Marian presented the shrine to her parents the way the guide at the Museum had presented the Egyptian exhibit. She stood up very straight, gestured to the window sill, explaining that decorations were traditional, it was important to conform to traditions since she was going to become a non conformist when she grew up, and celebrating Christmas was a way of orientating herself to the heritage of mankind.

Daddy didn't say anything, but as he was examining the rickshaw, he smiled an extra big smile. Mamma said, "Darling, where did you get the money for all these things?"

"It's just leftover stuff from school. Some lady gave me the rickshaw. She didn't want it because it was made in Japan." Mamma was like Mary Ellen Warner. You sometimes had to invent things for Mamma. Little white lies were O.K. to tell, especially when you told them in order to be polite.

The explanation seemed to satisfy Mamma, and Daddy started talking about the boycott, the surplus inventory because of the War.

The night before before Christmas Eve, Marian looked out up at a star.

"Please, dear God, a pearl necklace, toe shoes and maybe a piano -- I would certainly appreciate that, but I'd especially appreciate it if You would show me that You are there!" She was thinking of Joan of Arc and her voices. "Even if you can't give me those things, just give me a little sign that You can hear me."

Christmas Eve, she hung up a stocking and read a poem. So it would be a ceremony, she sang "Silent Night" and "Away in the Manger," then, blew a kiss to the North, to the South, to the East and to the West. Checking the clock to be sure it was a full thirty-minutes, she thought long, hard, and prayerfully about Mamma's headaches and tiredness. Then, she did "Now I lay me down to sleep" ten times very slowly. The prayer wasn't to Santa Claus. It wasn't for pearls, toe shoes, or a piano. Marian wanted to know if there was a God and this was God's  chance to prove it.

She left the window open wide even though it was freezing cold, just in case there was a Santa spirit that might want to come in.

Christmas morning Marian sprang out of bed and rushed to the window. The stocking was empty. There was no sign, not even the tiniest indication, that God or Santa had heard her prayers or that either one of them or anything like God or Santa existed.

Her room was cold. She stayed there most of the day.

When Marian brought up the subject at dinner, Daddy explained: "Praying is something that people invented because it gives them comfort. Don't count on praying, dear. You have to do things yourself. What you pray for, you do not necessarily get!"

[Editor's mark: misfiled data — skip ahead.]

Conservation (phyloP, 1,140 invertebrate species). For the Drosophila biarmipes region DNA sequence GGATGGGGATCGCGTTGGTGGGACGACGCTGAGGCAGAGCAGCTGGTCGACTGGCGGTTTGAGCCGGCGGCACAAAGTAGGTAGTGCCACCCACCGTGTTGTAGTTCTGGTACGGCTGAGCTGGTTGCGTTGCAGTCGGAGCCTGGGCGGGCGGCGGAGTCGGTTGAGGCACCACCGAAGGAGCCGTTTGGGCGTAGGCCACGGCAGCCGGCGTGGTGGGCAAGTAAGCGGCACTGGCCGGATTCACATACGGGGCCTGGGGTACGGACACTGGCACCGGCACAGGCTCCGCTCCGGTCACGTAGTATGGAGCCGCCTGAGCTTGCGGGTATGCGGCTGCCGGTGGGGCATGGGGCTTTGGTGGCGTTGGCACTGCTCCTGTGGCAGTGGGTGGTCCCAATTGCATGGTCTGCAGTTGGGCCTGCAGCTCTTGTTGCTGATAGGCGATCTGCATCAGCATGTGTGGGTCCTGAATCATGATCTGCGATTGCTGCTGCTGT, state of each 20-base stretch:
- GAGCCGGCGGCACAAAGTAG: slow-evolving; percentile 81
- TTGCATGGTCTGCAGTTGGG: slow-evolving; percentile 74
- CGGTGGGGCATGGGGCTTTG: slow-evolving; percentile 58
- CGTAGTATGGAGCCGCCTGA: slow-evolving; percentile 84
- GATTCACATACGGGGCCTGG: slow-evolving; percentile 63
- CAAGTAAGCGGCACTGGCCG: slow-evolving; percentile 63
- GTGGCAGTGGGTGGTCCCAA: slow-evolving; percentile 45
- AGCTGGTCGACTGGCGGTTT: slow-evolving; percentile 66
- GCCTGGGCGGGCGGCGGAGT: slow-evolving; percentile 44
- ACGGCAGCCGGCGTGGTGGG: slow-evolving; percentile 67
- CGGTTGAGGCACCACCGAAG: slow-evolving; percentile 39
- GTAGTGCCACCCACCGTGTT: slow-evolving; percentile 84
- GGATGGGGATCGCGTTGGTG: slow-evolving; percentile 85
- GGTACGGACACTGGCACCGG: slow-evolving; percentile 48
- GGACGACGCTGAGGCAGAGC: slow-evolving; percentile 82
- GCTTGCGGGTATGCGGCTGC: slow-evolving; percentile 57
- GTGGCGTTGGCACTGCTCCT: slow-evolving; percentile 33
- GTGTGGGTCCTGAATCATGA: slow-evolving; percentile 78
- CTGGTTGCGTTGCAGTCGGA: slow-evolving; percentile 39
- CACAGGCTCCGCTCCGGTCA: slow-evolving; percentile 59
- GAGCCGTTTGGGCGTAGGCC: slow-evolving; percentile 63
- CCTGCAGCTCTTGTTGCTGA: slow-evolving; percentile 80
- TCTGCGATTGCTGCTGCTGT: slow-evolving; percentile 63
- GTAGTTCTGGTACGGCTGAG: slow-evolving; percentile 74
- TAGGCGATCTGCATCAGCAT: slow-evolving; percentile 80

Marian nodded. The philosophy was very clear.

A week later, when Marian came home from school, Mamma was gone. Sara said, "Your mother is in the hospital."

Marian felt as if she were going down the swooping curve on the Coney Island roller coaster and had left her stomach behind at the top of the hill. She wondered if what had happened had anything to do with being an agnostic, disobeying her Daddy's rules and praying to God and Santa.

Marian put the green ribbon in the wastebasket, and flushed the cotton down the toilet. Then, she broke the Christmas tree balls one by one and put the pieces in the kitchen trash can. She handed the royal rickshaw to Sara the maid.

Sara said, "Maybe you should keep it, and give it to your baby brother. He's coming home with your Mamma day after tomorrow."

"OH!" Marian said.

She retrieved the green ribbon and put the ribbon and the royal rickshaw on a high shelf, so she could use them next Christmas, and teach her new brother about God and Santa watching over you whether you liked it or not.

Thursday, December 15, 2016


John reads the opening chapter of Emily Frankel's novel, which bluntly, realistically tells the story of a fat lady jeopardizing her life by excessive dieting.

Click, get a free copy--CIRCLE OF IVY" (it's free till Dec 18th)

Sunday, December 11, 2016


Hey, almost nobody is buying my e-books -- my six novels are just sitting on



Gee, the titles are good, book-covers are good!! The plots -- gee -- they're very good stories. My writing has been praised by critics ... Lotta friends on Facebook and Twitter read my blog ; they say they like my ideas, my humor, my honesty. Why aren't they buying a book?

The $2.99 price is too high?

I dug up facts hoping to comfort myself. According to Pew Research: One out of 10 American adults, 72 percent of adults, read some kind of book last year. That's a steep decline from 1978, when 92 percent of Americans made that same claim. But when e-books exploded into popularity -- driven by the launch of the Kindle in 2007, the Nook in 2009 -- books sales jumped from $61.3 million to $1.54 billion, and  e-books accounted for an increasingly large share of the total trade revenue. Pew and Gallup say the revenue from e-books has been "flattening" -- end of last year e-books totaled $1.37 billion and accounted for not quite 20 percent of total revenue.

Numbers dumberate me! LOUDLY I'm moaning -- I am, I am -- I don't write novels to study percentages, market shares, I don't really care about money.

Okay, audiobooks are getting popular. Researchers said they accounted for the strongest portion of adult book sales in  2015, bringing in $205.6 million, a 38.9 percent increase from 2014. My husband, John Cullum, who has a voice that thousands of fans love, wants to record my books.